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John Laing (c.1754-1829) and Philip Laing (c.1772-1854), quite a separation in birth dates! He is variously described as a yeoman farmer and ship-owner. He said several Germans boarded the stricken ship and looted her, lucky for him the Germans did not see him and he jumped off the ship and got into a small boat which was nearby.
He was, I read, in fact trained as a medical doctor & went to sea as a surgeon. Do note that the reference to Sunderland above is quite important - because the family was also extensively involved with shipbuilding in South Shields, a matter beyond the purposes or objectives of these 'Sunderland' pages. 'Zyldijk'), 3 (Furness Withy), 4 (4 images Zijldijk & a plan), 5 (Miramar, link, you now must be registered to access). The third survivor was an American, 2nd Cook William Snell of Jacksonville Florida, he survived by hiding his lifebelt under his clothes.
In 1834, Philip went into partnership with Thomas B. The partnership was relatively short-lived, ending in c.1837. We thank 'northern_collectables' for that fine data, part of their e Bay listing. Per 1 [Bullard King, Umkuzi (1)], 2 (related ephemera), 3 (Boer War, 70% down, no date), 4 (Miramar, link, you now must be registered to access). Per 1 [Bullard King, Umona (1)], 2 (Natal Line of Steamers, ex 3, Whitakers 1894, a 'Google' book), 4 (image), 5 (final voyage, Chapter 12, commencing at page #67), 6 (Miramar, link, you now must be registered to access).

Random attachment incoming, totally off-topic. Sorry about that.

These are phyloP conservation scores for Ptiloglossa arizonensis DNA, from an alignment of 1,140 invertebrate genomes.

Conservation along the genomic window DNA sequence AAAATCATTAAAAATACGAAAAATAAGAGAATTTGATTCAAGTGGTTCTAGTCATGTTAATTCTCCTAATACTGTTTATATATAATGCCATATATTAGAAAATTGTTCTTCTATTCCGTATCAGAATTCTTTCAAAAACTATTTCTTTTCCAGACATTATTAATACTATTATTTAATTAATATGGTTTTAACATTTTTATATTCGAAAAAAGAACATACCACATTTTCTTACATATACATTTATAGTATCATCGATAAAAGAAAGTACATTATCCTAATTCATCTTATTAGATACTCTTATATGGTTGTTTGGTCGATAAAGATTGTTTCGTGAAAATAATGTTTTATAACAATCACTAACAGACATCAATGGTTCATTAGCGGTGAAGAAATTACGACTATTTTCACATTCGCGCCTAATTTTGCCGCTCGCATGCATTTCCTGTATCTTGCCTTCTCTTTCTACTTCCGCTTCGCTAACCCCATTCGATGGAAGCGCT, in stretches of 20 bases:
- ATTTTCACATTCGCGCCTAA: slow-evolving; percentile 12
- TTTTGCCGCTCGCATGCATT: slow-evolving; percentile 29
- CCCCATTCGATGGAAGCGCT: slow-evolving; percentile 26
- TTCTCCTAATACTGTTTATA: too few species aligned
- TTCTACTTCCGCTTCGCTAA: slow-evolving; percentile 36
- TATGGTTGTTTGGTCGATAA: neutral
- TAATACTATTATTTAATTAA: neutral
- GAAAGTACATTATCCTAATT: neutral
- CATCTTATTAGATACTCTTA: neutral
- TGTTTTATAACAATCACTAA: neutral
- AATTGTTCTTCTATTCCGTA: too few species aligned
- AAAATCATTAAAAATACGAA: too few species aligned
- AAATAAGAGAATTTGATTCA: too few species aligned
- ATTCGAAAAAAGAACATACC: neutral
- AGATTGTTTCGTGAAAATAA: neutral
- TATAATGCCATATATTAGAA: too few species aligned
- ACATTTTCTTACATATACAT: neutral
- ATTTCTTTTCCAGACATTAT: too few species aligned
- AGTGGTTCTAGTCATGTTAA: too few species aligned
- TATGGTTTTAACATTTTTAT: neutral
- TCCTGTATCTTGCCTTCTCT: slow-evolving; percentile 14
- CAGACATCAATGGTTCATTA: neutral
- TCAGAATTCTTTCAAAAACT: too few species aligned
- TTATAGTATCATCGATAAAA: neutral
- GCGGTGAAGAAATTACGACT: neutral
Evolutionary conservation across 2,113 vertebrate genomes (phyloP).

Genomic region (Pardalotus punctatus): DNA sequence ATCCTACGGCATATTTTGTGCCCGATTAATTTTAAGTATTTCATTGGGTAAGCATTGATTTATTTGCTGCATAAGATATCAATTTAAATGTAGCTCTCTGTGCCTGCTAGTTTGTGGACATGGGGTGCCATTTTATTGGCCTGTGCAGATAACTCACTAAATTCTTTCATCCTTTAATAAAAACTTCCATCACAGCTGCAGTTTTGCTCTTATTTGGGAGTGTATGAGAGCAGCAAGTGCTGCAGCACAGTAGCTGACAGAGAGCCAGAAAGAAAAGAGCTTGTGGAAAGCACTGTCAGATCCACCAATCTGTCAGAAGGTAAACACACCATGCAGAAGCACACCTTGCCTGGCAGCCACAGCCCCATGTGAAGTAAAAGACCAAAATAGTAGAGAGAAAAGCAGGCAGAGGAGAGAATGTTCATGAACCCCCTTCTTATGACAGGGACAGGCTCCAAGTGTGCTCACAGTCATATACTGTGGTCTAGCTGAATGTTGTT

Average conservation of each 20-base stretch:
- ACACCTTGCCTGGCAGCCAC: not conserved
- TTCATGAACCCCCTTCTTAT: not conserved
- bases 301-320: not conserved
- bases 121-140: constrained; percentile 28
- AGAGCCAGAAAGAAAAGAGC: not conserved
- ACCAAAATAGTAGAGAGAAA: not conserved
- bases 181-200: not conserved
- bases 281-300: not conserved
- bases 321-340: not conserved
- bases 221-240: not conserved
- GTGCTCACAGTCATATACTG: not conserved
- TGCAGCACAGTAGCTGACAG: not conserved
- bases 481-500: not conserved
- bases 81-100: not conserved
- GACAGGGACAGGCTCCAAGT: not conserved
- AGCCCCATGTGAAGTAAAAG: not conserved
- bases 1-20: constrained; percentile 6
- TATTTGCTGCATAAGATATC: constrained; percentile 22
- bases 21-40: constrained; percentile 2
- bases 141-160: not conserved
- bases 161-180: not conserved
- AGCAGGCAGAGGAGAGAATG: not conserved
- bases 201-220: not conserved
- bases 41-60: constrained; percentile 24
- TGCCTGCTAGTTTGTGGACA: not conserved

See here for a little more about Simey - but if you can tell us more, please do so. In 1843, Philip's son James (married twice - 16 children, 10 girls & 6 boys, image at right) then just 20 years of age, took over his father's business at Deptford (his father was then 71 years of age). The above confirms what I had earlier read that the company had to stop operating in 1908 & had liabilities way in excess of its then assets. 85.8 metres long perpendicular to perpendicular, speed of 10 knots, signal letters LRMV. 85.8 metres long perpendicular to perpendicular, 281.5 ft.